React is centered around the development of components that you can reuse over and over again. A component is like a function or building block of an application. All apps consist of multiple components.
React splits a UI into reusable, independent parts that can be processed separately. Components can be built within other components, the parent component being the initiator and the child component receiving the information from the parent.
All basic web pages are created as HTML documents. A web browser reads these documents and displays them on the screen of your device. This is done by creating a Document Object Model (DOM) or tree of how this web page is arranged.
One of the powerful features of React is the Virtual DOM. As mentioned before, your web page uses HTML to update its DOM whenever a user interacts with the page.
Under normal circumstances, this requires the reloading of the entire DOM with every interaction. This takes time and computing power.
React's Virtual DOM, using JSX, will create a copy of the page's DOM, and React JS uses this copy to determine what parts of the actual DOM need to change. This way, the entire web page does not need to reload, just the relevant section or sections.
States and Hooks
Using React JS, you create interactive experiences for users by deciding which components will be static and mutable. This is called a React state. For a data component to be considered a state, it has to change over time and can't remain permanently static.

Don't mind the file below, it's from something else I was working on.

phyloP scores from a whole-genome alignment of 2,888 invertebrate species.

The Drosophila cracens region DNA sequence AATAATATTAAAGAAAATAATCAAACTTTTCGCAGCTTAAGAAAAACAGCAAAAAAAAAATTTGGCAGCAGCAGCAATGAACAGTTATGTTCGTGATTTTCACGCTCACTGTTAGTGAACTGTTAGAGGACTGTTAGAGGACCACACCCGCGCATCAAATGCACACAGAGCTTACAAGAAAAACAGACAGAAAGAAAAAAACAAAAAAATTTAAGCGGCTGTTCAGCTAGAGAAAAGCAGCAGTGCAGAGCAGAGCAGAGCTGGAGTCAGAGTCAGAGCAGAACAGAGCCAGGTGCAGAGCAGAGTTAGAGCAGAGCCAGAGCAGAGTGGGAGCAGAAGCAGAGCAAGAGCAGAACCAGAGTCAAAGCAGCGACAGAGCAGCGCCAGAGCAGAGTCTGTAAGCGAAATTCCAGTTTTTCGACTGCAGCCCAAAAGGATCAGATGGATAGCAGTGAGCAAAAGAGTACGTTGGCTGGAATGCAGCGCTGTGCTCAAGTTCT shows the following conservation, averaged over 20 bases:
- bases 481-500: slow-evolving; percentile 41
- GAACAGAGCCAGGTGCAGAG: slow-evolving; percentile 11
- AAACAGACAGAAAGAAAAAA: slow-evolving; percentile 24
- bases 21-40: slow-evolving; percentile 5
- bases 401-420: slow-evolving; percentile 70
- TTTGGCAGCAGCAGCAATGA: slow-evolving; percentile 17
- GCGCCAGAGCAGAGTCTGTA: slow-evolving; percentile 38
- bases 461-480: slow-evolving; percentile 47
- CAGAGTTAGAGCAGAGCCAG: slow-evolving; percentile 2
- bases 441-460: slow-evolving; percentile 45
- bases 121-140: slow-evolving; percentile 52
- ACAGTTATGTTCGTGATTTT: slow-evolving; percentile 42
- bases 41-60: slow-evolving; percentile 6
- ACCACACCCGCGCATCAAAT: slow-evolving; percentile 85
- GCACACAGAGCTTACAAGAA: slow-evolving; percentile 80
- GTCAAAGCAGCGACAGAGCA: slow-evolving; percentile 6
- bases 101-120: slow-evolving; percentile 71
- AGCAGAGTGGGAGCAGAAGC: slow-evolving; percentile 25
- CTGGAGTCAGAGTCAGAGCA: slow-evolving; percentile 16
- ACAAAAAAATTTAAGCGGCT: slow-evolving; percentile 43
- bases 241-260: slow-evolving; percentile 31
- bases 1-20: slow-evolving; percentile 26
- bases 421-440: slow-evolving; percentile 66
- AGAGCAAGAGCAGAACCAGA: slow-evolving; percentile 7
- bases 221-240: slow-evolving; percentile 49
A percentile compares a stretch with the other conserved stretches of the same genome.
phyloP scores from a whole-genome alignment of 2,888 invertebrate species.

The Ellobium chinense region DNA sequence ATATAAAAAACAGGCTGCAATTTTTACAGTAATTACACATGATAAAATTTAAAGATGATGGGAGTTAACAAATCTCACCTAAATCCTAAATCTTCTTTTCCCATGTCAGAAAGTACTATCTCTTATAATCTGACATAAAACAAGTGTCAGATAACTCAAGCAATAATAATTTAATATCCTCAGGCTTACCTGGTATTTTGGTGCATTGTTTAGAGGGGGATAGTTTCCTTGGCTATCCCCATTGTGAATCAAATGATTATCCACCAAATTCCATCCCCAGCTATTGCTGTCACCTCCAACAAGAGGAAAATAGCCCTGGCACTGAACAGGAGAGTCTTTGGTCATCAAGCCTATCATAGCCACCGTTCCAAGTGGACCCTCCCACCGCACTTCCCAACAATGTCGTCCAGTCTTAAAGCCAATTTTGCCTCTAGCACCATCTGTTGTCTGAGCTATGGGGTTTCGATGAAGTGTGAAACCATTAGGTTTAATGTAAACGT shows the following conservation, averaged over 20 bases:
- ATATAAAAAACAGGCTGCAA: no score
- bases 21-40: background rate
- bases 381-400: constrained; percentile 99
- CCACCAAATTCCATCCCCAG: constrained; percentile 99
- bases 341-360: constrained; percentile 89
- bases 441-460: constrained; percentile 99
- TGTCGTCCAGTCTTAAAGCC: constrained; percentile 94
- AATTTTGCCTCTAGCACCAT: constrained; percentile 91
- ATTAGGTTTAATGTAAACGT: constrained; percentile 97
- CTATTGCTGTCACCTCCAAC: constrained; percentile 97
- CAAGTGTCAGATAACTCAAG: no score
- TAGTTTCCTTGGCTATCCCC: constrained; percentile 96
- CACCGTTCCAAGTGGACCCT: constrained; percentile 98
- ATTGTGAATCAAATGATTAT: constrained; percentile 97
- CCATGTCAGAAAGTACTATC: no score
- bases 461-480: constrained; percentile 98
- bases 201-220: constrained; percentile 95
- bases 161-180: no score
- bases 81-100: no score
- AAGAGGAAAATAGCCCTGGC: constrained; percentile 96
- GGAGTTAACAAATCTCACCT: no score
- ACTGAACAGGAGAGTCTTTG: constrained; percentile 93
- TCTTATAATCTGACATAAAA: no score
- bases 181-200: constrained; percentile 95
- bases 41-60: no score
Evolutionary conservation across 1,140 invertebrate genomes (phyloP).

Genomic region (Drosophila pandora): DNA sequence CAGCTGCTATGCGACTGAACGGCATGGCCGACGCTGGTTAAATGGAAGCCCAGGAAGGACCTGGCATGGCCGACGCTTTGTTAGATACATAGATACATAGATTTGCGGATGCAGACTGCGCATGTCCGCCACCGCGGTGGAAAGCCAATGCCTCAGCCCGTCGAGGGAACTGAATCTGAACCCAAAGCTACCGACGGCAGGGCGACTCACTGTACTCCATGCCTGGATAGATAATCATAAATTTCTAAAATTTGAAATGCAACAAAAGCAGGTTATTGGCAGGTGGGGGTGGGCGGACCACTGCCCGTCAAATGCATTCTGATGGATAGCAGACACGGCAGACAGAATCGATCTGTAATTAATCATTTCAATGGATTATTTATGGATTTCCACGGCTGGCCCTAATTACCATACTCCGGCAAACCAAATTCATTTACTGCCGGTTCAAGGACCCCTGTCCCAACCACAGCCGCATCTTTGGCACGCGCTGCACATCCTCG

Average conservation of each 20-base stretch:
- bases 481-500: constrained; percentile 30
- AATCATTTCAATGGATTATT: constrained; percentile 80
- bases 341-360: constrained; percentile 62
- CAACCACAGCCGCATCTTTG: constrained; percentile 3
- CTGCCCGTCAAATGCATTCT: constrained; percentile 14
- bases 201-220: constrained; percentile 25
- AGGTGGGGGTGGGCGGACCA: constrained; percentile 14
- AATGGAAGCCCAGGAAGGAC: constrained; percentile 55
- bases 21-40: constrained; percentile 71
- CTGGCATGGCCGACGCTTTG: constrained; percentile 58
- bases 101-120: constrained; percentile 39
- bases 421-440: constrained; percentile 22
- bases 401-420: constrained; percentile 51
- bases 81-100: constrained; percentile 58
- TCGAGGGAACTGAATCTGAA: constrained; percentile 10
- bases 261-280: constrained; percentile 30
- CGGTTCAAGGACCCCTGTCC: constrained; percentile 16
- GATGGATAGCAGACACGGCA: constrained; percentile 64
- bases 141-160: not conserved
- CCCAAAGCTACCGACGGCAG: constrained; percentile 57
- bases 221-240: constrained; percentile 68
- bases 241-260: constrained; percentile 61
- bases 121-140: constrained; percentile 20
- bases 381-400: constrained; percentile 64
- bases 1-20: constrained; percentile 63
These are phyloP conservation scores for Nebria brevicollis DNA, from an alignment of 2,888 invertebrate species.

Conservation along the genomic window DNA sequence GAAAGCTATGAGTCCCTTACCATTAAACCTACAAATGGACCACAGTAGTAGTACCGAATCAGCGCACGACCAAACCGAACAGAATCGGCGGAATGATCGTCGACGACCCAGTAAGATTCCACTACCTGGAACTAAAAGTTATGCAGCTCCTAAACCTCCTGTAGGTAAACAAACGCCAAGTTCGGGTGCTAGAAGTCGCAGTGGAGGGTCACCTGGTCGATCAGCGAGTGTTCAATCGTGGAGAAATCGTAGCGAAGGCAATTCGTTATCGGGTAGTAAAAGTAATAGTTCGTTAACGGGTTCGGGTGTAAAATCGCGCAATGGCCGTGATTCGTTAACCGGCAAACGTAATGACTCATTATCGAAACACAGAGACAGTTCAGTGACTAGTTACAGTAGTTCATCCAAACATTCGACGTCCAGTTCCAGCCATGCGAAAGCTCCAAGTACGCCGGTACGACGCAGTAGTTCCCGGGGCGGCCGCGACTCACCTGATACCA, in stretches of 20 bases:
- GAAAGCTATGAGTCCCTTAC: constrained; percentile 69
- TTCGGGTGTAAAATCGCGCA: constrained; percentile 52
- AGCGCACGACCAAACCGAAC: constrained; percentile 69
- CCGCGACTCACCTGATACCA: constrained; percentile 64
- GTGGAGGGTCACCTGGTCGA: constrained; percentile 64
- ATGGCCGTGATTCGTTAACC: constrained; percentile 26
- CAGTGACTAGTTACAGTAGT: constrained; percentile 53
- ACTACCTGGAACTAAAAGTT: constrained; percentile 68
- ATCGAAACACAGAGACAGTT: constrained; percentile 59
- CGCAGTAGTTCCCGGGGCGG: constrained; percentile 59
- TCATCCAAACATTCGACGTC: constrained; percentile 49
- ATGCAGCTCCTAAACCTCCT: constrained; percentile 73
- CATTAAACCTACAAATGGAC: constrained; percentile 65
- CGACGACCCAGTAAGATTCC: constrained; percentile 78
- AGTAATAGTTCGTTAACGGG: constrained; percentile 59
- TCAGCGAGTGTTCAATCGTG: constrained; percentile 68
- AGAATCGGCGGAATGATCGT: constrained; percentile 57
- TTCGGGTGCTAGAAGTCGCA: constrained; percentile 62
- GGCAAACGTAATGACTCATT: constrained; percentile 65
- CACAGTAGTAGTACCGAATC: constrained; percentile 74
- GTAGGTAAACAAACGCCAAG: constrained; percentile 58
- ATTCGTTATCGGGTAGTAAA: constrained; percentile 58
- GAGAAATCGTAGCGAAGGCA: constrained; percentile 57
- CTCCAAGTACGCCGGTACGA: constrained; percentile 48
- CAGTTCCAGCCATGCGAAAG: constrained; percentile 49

Every time a state changes, the component will re-render. State changes happen based on user action or system-generated events.
React hooks are features that connect the internal logic between components. It will intercept function calls or messages passing between components based on a set of logic commands. It can also halt rewriting a component or allow a modification of a component.
The term 'props' is short-form for properties. It's a built-in object in React which stores a tag's attribute (similar to HTML attributes). It's a way to pass data from a parent component to a child component in the same way HTML passes attributes in a function.
Props get unwieldy when the parent component passes a tag through several child components to a final destination component. You can manage this more efficiently using a spread operator.
A spread operator will expand iterables such as strings and arrays into individual elements. This facilitates the movement of props between components.
Facebook also created a nifty browser extension for Chrome that adds a React tab in the developer tools option. This tab makes inspection of React components quick and easy.